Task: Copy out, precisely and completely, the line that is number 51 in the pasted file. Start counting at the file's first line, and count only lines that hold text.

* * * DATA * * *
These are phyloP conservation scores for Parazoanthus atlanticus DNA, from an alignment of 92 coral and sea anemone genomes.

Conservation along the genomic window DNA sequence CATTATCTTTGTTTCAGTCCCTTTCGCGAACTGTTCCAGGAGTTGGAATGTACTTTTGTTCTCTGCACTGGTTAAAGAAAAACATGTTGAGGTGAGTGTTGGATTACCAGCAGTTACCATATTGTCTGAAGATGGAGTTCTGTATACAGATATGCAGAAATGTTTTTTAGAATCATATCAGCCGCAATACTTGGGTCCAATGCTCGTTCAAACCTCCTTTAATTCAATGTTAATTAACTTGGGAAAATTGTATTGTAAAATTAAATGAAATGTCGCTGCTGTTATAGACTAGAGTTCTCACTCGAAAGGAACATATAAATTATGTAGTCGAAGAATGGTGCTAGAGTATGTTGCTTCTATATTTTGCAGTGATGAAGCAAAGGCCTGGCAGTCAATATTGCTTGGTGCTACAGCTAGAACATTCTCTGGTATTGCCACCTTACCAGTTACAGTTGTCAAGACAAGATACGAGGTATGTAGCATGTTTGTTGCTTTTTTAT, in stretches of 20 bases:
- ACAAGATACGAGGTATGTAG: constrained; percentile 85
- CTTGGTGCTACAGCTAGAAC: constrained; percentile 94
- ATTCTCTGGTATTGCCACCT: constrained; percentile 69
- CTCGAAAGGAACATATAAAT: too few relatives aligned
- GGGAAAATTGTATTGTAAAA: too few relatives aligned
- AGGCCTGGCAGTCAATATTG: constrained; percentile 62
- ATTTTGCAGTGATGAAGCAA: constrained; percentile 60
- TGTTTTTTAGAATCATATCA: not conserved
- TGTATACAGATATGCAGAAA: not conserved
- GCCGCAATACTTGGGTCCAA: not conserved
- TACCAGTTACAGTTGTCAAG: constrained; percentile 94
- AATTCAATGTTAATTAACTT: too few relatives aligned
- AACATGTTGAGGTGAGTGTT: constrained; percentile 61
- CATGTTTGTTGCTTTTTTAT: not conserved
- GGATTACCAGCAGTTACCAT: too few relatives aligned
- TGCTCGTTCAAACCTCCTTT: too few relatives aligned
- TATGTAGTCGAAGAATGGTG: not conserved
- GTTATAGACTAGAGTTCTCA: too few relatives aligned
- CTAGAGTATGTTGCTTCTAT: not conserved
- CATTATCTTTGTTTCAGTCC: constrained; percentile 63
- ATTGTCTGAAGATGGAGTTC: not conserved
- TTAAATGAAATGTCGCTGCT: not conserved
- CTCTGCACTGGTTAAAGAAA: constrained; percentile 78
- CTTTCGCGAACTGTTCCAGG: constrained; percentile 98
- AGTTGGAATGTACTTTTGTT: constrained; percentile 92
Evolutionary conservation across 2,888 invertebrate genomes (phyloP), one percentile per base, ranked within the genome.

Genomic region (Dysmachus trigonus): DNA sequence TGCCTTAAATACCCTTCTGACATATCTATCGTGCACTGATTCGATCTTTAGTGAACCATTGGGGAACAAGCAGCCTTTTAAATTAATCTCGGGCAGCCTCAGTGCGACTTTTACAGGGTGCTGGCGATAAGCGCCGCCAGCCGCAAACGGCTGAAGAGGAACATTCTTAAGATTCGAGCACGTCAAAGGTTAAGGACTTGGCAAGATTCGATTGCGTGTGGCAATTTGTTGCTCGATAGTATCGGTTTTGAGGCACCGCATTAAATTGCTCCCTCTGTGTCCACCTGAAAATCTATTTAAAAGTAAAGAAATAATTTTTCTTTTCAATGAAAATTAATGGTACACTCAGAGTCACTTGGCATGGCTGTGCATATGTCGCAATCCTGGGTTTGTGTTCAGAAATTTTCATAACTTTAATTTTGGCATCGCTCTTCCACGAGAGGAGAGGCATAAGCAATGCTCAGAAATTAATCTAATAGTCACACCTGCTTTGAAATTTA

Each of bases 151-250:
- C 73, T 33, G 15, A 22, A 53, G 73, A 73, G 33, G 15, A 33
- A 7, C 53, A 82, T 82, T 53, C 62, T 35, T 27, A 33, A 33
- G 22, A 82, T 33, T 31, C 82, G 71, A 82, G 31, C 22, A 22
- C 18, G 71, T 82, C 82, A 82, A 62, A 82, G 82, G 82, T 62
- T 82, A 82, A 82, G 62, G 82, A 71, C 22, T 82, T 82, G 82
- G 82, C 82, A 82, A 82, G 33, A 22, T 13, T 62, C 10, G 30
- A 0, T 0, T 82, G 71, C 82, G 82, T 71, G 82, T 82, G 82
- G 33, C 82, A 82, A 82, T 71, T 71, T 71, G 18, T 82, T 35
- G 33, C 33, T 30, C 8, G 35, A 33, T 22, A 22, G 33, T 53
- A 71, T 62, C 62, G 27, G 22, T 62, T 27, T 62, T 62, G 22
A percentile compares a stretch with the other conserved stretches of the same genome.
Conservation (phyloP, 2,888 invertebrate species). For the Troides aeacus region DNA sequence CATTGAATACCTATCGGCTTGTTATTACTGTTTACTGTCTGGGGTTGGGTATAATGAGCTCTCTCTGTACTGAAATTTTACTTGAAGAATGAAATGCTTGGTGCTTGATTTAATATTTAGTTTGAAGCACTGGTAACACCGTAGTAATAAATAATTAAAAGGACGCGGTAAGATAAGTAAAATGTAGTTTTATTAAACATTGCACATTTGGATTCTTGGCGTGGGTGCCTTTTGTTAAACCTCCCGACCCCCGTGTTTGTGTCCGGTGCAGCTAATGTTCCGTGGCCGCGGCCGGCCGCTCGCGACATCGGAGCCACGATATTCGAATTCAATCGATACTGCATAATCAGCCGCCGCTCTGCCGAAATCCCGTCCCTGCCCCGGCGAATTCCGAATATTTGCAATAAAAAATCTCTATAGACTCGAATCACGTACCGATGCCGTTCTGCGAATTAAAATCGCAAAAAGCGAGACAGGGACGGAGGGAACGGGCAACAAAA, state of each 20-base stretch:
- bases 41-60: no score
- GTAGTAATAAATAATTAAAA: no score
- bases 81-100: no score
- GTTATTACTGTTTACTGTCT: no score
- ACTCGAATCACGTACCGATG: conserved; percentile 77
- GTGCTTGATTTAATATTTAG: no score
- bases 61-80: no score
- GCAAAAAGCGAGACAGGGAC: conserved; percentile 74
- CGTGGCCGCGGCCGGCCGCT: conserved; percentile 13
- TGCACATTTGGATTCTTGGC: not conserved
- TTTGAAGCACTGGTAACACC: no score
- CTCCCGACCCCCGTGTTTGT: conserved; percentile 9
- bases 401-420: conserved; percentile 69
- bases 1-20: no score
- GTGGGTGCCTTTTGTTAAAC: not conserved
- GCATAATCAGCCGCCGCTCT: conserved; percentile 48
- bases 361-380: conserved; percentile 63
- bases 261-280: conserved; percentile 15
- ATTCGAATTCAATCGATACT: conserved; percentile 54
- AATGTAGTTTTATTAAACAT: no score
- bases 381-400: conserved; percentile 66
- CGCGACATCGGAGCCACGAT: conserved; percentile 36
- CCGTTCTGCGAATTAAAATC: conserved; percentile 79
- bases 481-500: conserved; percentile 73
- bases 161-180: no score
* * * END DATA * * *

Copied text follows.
- CGTGGCCGCGGCCGGCCGCT: conserved; percentile 13